written by: Erik Hinrichsen•edited by: Amy Carson•updated: 3/30/2011
Streaming wireless video to your HDTV is the holy grail of home theater - watch any video on the internet on the big screen, instantly! - but can be tough to set up. This guide explains the options and shows how you can get your HDTV to accept wireless video.
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Over the past several years, a number of exciting technological advances have made their way into the world's living rooms. One of the most exciting of these advances is the ability to stream video to TV without the need for a mess of tangled, ugly wires. Getting your TV to accept streaming video can be difficult, however. The purpose of this article is to explain clearly how to make your HDTV accept wireless video. Depending on your TV and other equipment, you can take multiple paths.
Some of today's TVs are able to directly connect to the internet via an ethernet cable, but this is somewhat uncommon. In addition, the TV often cannot connect to a wireless network on its own. This means that the user must have a way to interface with the wireless network in order to take advantage of wireless video. There are several devices on the market that allow users to do this quickly and easily. These devices are called Digital Media Receivers, or DMRs. Users connect these devices to the TV via a cable - generally HDMI for HDTVs - and set up the device to connect to their wireless network.
There are several popular high definition DMRs on the market, including the Apple TV, the Slingbox HD, and the D-Link Wireless HD Media Player. If you already have an XBox 360 or Playstation 3, you can stream wireless video to your TV without an extra media device.
How to Stream Wireless Video using an XBox 360 or Playstation 3
In order to connect your Xbox 360 to a wireless network, you will need to purchase an adapter. The Playstation 3 is wireless-ready, which means it connects to the wireless internet without an adapter. If you want to stream video from Netflix, however, you will need to get the Netflix disc.
Users can also stream media directly from a home PC to the XBox 360, which can then play the videos on your HDTV. The most popular method of doing this involves using Windows Media Player. The process is explained step by step in the following Brighthub article: Guide to Setting Up XBox 360 as a Media Center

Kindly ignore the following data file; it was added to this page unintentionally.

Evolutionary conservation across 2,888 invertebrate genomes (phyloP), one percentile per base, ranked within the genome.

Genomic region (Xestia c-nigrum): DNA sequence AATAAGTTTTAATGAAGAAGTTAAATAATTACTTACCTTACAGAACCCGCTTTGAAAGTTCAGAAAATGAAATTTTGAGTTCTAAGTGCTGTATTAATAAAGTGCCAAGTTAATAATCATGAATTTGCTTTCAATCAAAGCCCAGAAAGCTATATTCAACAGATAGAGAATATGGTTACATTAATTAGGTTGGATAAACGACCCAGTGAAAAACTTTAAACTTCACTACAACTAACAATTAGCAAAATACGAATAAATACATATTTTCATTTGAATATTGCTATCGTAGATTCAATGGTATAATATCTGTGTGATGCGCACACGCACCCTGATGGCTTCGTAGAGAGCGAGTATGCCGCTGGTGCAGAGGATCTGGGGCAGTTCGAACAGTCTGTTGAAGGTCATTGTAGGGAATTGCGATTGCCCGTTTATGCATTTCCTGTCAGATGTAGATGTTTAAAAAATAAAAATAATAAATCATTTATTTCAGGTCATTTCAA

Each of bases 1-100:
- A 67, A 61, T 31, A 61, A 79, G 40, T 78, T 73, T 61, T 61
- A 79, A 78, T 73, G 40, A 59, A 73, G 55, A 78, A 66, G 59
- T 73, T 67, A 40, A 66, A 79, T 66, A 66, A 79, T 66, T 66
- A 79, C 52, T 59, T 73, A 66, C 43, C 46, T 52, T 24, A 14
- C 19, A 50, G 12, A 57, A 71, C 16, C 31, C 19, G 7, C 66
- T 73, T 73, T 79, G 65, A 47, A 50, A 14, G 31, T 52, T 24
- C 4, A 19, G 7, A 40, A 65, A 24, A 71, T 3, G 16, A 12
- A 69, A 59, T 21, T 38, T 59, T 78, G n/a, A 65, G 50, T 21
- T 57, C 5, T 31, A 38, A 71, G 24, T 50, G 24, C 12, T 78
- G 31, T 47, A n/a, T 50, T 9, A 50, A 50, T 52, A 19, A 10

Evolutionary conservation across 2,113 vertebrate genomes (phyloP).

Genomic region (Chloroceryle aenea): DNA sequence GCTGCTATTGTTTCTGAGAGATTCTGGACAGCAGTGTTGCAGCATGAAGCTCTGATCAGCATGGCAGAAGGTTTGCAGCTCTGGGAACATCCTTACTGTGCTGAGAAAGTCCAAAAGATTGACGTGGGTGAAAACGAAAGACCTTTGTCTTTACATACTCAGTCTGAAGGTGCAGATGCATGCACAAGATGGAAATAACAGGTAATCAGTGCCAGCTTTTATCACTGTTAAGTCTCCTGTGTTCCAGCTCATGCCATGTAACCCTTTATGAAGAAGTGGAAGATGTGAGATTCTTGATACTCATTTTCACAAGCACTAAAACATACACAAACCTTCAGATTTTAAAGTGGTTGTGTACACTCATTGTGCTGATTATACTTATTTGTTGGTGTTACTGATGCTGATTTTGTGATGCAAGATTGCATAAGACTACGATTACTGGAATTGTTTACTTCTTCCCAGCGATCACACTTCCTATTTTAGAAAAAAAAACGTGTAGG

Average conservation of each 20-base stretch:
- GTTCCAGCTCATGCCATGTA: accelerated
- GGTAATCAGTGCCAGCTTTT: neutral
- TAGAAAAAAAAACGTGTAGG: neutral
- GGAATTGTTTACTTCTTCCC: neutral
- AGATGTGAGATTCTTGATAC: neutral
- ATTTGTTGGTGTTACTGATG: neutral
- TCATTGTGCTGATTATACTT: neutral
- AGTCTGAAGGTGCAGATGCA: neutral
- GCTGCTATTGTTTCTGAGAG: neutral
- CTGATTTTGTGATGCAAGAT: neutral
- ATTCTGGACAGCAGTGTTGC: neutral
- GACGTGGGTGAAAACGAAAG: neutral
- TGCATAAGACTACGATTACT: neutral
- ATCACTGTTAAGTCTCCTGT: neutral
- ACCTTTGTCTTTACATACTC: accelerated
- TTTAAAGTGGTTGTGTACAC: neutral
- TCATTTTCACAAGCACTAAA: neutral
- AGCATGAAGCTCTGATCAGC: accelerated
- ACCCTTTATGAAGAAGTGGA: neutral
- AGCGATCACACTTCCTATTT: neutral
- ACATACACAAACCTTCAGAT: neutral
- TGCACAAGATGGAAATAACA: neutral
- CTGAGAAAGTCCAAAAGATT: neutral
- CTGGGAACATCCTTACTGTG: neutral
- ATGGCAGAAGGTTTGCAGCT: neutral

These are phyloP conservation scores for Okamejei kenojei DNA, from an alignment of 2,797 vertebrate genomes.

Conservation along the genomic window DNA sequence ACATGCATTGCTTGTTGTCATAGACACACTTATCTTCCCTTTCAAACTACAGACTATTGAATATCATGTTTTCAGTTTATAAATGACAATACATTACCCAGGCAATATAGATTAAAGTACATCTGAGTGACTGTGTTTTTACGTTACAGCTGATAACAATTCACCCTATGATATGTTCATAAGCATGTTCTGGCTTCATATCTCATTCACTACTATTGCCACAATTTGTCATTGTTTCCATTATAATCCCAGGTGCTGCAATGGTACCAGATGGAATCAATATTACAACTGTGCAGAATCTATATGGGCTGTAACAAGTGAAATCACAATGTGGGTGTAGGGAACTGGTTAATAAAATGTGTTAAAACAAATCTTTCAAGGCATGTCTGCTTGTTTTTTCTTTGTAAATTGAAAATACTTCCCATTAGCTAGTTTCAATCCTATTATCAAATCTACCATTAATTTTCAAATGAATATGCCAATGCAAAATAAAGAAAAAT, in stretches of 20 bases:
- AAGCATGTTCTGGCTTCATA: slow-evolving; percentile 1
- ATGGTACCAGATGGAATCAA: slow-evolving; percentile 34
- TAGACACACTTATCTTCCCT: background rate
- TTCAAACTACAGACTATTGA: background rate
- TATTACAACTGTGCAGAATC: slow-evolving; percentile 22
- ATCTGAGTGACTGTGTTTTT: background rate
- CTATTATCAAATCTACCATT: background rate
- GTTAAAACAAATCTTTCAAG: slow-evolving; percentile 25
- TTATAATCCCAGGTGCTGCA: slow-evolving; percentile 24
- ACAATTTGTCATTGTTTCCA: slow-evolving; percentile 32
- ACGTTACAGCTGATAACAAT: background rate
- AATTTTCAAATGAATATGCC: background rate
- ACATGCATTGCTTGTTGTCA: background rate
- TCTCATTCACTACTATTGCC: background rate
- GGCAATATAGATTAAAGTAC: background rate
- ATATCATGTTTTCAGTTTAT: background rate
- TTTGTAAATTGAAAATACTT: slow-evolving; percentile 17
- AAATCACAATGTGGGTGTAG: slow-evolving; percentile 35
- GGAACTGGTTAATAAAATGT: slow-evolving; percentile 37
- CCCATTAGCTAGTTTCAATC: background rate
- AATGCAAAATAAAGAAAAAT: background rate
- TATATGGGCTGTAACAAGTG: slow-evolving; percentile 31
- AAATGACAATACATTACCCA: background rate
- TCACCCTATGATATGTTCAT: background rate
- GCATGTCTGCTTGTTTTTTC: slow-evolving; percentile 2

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How to Stream Directly from your Laptop
If you have a laptop connected wirelessly to the internet, it is possible to wirelessly stream videos to your HDTV. To set up laptop-to-TV streaming, just plug in the appropriate A/V cable to your laptop.This method has some problems, however: very few laptops have HDMI ports. If you aren't using an HDMI cable, the video quality will be compromised and of lower quality than a typical HD video. If you do choose to connect a laptop and don't have an HDMI port, there are several A/V cable types available.
One option is a DVI to HDMI cable, which converts output to the HDMI format so that you can connect to your TV. You'll still need a DVI cable to connect to your laptop, however.
If your laptop doesn't have either an HDMI or a DVI port, the next best option is VGA, followed by S-Video. Most HDTVs have VGA and S-Video ports, but make sure to check out which type of port you have before buying a cable. This information should be specified at the port itself or in your user manual.
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The biggest problem with streaming, even after you have made your HDTV accept wireless video, is that the quality is lower than that available from Blu-Ray or digital cable. Online video quality is usually not high definition, although this is likely to change in the near future.